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SWD / JTAG Connectors and Pinout

JTAG was the traditional mechanism for debug connections for ARM7/9 parts, but with the Cortex-M family, ARM introduced the Serial Wire Debug (SWD) Interface. SWD is designed to reduce the pin count required for debug from the 5 used by JTAG (including GND) down to 3. In addition, one of the pins freed up by this can be used for Single Wire Viewing (SWV), which is a low cost tracing technology (which is used by the "Red Trace" functionality within Red Suite).

The SWD/SWV pins are overlaid on top of the JTAG pins as follows:


SWD Mode





Clock into the core

Use 10K-100K Ohm pull-down resistor to GND



JTAG Test Data Input

Use 10K-100K Ohm pull-up resistor to VCC



JTAG Test Data Output / SWV trace data output

Use 10K-100K Ohm pull-up resistor to VCC



JTAG Test Mode Select / SWD data in/out

Use 10K-100K Ohm pull-up resistor to VCC





Usually, MCUs do not include pull-up or pull-down resistors on JTAG/SWD pins. Resistors should be added externally onto the board as detailed above. You may use resistors between 10K and 100K for these signals. This will prevent the signals from floating when they are not connected to anything.

Note that Cortex-M0 does not support SWV trace.

Other signals to note

Connector Pinouts

ARM has defined three debug connector pinouts that are in common use with Code Red's tools, a "traditional" 20 pin connector, a Cortex 10 pin connector and a Cortex 20 pin Debug+ETM connector...

"Traditional" 20-pin 0.1" JTAG/SWD Connector Pinout


Cortex 10-pin 0.05" JTAG/SWD Connector Pinout


Suitable connector headers include :

The 10-pin Samtec FTSH-105-01 connector has the dimensions: 0.25" x 0.188" (6.35mm x 4.78mm).

Some boards use un-shrouded 10-pin headers. Always ensure that you connect your cable correctly, typically by matching the "1" marked on the board to the red -stripe on the cable.

The 10-pin cable is Samtec part number FFSD-05-D-12.00.01-N

Cortex 20-pin 0.05" JTAG/SWD/ETM Connector Pinout


This small 20-pin (0.05") connector provides access to SWD, SWV, JTAG, and ETM (4-bit) signals available on Cortex-M3/M4 devices.

The 20-pin header (Samtec FTSH-110-01) has the dimensions: 0.50" x 0.188" (12.70mm x 4.78mm).

Although Code Red's tools do not currently support the direct use of the ETM (Embedded Trace Macrocell), a number of boards use this form of connector as their main debug connector (for example Freescale Kinetis TWR boards, as well as Code Red's RDB4078 board).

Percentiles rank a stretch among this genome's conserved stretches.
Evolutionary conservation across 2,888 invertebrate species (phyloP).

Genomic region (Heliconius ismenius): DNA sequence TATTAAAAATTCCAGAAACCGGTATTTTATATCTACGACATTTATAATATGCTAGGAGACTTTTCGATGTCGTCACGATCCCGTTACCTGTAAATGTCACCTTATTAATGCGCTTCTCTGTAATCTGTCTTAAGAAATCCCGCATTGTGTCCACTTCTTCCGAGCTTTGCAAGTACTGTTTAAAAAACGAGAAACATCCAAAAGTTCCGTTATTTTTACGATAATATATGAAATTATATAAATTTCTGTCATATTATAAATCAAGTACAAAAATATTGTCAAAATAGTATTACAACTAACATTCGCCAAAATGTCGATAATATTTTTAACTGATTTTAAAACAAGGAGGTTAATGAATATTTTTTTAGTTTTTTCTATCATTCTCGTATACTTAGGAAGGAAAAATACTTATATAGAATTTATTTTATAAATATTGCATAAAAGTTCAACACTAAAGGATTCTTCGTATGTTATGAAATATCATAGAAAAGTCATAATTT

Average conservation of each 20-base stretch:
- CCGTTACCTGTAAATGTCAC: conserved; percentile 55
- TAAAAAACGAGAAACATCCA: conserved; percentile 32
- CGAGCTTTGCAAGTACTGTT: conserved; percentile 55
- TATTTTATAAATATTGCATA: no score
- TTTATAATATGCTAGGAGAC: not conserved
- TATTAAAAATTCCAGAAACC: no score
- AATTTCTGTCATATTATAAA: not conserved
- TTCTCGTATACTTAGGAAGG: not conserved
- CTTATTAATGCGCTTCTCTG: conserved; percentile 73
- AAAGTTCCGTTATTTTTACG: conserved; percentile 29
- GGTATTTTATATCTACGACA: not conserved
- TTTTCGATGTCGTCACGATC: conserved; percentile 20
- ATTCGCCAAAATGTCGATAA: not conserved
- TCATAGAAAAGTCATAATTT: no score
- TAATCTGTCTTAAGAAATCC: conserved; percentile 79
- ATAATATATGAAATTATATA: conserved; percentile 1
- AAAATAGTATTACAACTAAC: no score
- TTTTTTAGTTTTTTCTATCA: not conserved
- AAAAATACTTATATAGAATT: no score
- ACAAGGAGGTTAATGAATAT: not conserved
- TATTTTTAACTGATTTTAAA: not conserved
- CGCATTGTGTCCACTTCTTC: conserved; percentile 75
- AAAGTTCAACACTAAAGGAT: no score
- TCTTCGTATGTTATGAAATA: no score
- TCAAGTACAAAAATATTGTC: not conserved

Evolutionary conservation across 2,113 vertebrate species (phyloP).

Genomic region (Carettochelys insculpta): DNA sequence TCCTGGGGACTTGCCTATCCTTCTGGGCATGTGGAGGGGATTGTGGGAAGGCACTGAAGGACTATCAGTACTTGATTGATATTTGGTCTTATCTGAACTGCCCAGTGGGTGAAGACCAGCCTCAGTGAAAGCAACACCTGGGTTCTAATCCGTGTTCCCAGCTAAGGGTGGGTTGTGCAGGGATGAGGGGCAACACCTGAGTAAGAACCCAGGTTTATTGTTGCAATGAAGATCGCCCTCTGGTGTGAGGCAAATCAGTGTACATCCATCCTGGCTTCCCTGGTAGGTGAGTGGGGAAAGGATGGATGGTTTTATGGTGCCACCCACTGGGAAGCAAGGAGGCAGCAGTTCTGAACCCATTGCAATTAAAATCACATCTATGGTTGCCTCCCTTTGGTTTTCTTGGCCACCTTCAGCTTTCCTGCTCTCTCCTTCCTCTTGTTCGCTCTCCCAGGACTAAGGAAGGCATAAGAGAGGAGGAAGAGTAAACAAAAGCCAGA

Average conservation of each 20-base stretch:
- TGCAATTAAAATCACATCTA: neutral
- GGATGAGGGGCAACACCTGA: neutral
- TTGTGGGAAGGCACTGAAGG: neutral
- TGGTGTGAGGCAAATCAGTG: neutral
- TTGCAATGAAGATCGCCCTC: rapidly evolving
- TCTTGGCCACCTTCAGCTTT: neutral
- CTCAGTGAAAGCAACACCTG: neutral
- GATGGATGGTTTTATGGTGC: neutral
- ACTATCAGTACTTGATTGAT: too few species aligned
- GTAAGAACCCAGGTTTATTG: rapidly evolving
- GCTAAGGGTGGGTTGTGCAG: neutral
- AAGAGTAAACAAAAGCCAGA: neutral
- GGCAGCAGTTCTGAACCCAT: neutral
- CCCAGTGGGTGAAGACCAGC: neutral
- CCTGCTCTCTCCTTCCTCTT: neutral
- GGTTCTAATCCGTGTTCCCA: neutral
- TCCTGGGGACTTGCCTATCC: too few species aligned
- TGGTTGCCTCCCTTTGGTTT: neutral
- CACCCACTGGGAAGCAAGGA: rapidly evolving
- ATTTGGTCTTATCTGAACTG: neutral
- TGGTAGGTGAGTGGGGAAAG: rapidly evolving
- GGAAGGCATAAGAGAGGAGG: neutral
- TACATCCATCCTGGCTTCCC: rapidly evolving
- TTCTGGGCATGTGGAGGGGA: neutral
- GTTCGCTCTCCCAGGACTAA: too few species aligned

A special Cortex 10-pin debug -> Cortex 20-pin debug+ETM connector cable will typically be required to debug such boards. Such a cable is supplied with the RDB4078.


10 to 20 pin adapter

Code Red's Red Probe+ is supplied fitted with a "Traditional" 20-way cable. Adapters to convert to a 10 pin header are available from various sources, including http://embeddedartists.com/products/acc/acc_jtag_adapter_kit.php.


Alternatively the Red Probe+ does have a 10-pin header inside the case onto which you can connect a suitable 10-way cable. If you do this, then it is recommended that you remove the original 20-way cable, and certainly do not connect both cables to boards at the same time!

Switching between JTAG and SWD modes of debug

Some Cortex-M based MCUs support both SWD and JTAG, others support only SWD (such as NXP LPC11xx and LPC13xx). Where both are supported, there are special sequences defined to switch from JTAG mode (default) to SWD mode (and vice versa) that can sent to the core. This switch sequence uses TMS (SWDIO), and this line is connected for any SWD/JTAG connection

Normally where both modes are supported, Red Suite will default to using SWD mode. However this can be modified by editing the launch configuration for a project.

Logic Levels and Ground

Red Probe+ attempts to adjust logic levels based on the voltage it sees on Vtref referenced to whatever GND it has to work with. The voltage at Vtref is coming from your hardware, thus you need a good GND, shared with your target hardware.

Red Probe+ (and LPC-Link) can be killed (like most USB devices) by excessive over current through ground of the probe and back through the PC used for debugging. The usual cause of this is that your target has it's own PSU and has a ground differential slightly different from your debug PC. Please do not rely on Red Probe+ / LPC-Link to ground your PC to the same potential as your target.


If you have designed your debug circuit according to the specification, you should also check that sufficient power is being supplied to your target. If you are using a USB port on your PC to power your target, make sure that your PC is able to supply the required power over USB - many PC USB ports do not meet USB power requirements.

HardwareDebugConnections (last edited 2013-10-22 13:38:23 by CrSupportAb)